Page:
A Cruz super PAC created and ran a meme showing coyly nude photos of Melania Trump, from a GQ shoot some fifteen years ago.  Intended for Utah markets, just before the Utah primary, the implication was that Mrs. Trump would make a morally unfit First Lady. Trump was furious, and went on a Twitter war with Cruz, including a tweet with two contrasting photos of Melania, a former model, and a particularly unflattering one of Heidi Cruz. And the two men exchanged insults. In the midst of that unelevating back-and-forth came the Enquirer story, which Cruz insists was planted by Trump fans at the magazine. The story did source one guy only, Roger Stone, a Trump ally. And the CEO of the Enquirer is known to be a Trump friend.

And that’s what our Presidential politics has become. Insults and bullying, back and forth.

So when the story broke, Cruz gave a press conference, in which he appeared quite livid, called the story ‘garbage,’ and blamed it all on Trump. The Donald’s response, again on Twitter, was quite splendidly Trumpian: “Ted Cruz’s problem with the National Enquirer is his and his alone, and while they were right about O.J. Simpson, John Edwards, and many others, I certainly hope they are not right about Lyin’ Ted Cruz.” In other words: ‘it’s probably true. But I sure hope it isn’t.’ The perfect blend of sanctimony and smarm.

Okay. Personally, I couldn’t possibly care less if Ted Cruz has had consensual affairs with other consenting adults. Whether or not it happened does not, in any sense whatsoever, make me more or less inclined to vote for him. (Of course, there was never the tiniest chance I would vote for him anyway. Part of what I’m feeling right now is schadenfreud). Enough really consequential and important Presidents have also been adulterers to suggest that this particular sin probably shouldn’t be disqualifying.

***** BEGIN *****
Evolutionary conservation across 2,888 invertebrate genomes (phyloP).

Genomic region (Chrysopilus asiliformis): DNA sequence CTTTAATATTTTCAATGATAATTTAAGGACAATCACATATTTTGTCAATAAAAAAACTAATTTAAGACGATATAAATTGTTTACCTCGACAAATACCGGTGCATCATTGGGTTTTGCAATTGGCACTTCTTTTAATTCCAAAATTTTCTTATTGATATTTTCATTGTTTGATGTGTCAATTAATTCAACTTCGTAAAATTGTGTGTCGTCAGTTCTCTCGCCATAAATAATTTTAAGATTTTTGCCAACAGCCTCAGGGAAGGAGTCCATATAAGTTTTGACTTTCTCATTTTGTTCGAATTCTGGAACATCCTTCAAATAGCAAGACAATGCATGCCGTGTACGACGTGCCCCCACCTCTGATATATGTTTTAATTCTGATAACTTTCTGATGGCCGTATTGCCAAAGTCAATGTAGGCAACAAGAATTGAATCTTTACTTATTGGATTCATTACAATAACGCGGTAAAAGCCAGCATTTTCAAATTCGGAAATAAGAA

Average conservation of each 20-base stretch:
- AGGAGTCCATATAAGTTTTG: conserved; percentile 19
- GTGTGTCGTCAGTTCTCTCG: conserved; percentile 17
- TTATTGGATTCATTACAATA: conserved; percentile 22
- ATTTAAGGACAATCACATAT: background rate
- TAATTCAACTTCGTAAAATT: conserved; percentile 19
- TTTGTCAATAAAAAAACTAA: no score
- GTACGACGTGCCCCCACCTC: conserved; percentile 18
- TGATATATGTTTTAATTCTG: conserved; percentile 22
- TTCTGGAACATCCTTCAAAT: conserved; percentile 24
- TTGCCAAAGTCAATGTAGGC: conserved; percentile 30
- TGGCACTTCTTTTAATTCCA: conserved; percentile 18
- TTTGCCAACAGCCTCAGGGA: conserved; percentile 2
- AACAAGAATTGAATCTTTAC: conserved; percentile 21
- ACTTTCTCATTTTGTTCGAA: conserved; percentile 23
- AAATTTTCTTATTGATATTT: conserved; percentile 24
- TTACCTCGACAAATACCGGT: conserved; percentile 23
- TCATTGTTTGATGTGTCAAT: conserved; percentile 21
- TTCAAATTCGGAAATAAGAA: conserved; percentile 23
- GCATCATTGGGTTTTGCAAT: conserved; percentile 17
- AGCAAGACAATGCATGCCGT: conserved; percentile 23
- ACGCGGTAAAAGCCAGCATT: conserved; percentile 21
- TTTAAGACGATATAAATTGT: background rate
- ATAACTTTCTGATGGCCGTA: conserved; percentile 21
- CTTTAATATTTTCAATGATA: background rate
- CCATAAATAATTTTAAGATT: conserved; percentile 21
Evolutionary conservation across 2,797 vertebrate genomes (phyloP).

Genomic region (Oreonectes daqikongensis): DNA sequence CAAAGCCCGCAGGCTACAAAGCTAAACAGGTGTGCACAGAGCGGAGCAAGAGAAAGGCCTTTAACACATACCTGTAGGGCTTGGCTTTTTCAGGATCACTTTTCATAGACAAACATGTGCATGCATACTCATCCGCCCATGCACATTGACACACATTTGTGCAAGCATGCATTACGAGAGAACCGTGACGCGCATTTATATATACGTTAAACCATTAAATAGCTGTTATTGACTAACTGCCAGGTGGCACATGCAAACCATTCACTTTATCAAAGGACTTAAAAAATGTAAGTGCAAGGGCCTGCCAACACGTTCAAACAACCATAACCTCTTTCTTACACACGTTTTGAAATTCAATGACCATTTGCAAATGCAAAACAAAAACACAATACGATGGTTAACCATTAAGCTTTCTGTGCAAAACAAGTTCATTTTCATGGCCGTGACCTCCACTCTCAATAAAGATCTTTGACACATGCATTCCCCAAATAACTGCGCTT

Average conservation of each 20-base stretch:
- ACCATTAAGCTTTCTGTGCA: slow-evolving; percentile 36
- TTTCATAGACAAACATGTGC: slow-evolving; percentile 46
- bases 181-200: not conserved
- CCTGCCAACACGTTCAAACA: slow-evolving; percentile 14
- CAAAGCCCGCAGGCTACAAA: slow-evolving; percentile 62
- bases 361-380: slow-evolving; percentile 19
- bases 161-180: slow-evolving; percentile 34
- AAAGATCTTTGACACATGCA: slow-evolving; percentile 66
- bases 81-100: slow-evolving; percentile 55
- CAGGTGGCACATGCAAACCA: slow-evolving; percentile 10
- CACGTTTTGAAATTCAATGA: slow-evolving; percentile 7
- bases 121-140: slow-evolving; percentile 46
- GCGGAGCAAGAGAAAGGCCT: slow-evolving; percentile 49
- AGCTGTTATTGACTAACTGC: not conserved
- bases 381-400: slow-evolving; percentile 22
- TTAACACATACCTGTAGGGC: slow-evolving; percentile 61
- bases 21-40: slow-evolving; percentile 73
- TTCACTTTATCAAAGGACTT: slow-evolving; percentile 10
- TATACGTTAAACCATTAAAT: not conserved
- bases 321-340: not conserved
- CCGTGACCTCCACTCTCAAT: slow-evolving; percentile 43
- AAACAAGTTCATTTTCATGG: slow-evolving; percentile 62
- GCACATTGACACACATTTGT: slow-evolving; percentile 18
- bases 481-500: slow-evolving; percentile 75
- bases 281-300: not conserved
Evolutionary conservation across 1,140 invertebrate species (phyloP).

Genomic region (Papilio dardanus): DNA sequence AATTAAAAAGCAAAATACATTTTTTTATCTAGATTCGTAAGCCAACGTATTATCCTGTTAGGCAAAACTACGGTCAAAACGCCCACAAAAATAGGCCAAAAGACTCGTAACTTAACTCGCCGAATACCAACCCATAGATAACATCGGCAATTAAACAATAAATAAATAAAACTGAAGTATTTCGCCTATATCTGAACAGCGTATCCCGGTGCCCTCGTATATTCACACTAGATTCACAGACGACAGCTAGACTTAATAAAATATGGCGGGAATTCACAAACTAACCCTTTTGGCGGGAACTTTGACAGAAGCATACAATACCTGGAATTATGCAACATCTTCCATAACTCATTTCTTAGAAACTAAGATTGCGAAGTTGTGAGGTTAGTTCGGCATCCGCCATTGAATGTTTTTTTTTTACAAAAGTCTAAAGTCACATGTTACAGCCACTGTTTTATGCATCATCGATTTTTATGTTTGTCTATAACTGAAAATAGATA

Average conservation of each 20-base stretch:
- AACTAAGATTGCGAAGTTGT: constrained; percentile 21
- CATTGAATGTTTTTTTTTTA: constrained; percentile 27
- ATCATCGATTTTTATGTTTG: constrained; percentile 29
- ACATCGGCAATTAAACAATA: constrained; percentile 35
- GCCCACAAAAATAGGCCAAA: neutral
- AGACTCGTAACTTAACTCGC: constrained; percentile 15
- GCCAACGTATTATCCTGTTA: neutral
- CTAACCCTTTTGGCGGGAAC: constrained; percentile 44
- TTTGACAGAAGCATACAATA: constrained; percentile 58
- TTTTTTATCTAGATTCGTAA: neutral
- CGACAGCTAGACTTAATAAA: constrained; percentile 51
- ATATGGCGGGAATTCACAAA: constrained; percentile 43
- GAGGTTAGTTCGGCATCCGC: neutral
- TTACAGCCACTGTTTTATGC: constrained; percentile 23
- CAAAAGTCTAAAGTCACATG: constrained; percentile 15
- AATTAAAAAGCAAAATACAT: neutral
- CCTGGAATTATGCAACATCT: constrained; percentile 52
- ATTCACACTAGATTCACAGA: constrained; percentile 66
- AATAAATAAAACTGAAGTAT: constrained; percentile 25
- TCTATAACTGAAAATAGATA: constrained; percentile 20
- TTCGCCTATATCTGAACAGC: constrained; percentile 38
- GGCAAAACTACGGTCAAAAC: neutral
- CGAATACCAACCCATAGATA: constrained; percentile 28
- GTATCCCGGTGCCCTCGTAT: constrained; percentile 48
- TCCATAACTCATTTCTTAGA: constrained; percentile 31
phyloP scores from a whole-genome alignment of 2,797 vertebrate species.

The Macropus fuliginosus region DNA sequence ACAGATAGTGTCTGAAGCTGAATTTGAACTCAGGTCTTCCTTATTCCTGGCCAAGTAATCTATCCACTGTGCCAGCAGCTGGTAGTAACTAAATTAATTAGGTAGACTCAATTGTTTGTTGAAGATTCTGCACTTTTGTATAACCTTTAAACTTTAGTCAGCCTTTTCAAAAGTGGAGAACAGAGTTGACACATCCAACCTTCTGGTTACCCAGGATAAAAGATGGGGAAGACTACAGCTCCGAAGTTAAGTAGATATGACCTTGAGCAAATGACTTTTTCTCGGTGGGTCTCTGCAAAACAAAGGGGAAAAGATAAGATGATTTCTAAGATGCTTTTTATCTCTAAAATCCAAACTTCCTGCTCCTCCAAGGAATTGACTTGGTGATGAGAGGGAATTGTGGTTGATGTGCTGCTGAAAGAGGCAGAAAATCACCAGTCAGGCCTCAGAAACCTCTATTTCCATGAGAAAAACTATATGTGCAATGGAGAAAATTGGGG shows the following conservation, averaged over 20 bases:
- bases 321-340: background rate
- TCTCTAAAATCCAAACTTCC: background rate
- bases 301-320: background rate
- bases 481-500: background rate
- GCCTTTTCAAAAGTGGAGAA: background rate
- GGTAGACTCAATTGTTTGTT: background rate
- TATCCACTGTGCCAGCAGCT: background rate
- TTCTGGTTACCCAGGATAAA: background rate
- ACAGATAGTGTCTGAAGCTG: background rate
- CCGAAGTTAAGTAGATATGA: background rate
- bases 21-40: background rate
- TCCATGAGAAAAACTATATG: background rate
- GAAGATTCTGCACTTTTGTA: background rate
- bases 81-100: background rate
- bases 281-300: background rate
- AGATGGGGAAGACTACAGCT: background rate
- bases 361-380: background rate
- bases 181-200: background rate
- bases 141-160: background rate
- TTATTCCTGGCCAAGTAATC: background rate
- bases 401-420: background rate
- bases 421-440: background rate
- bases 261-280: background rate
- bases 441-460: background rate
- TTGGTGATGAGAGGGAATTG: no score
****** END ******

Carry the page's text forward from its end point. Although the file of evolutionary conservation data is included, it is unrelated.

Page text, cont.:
But I do think the American people have a right to know one of two things. On the one hand, since the most important commitment a person can possibly make in this life is to his or her spouse, adultery would seem to tell us something pretty fundamental about someone’s character. Or, on the other hand, what does it say about Donald Trump if Ted Cruz is right, and Trump got a friend to publish an ugly and false story about a political rival? Did Ted Cruz cheat on his wife? I don’t know, and neither do you, but I do think that’s information voters should have in front of them when deciding who to vote for. Did Donald Trump plant a lying story? I don’t know, and neither do you, but if he did, that’s also information we should have.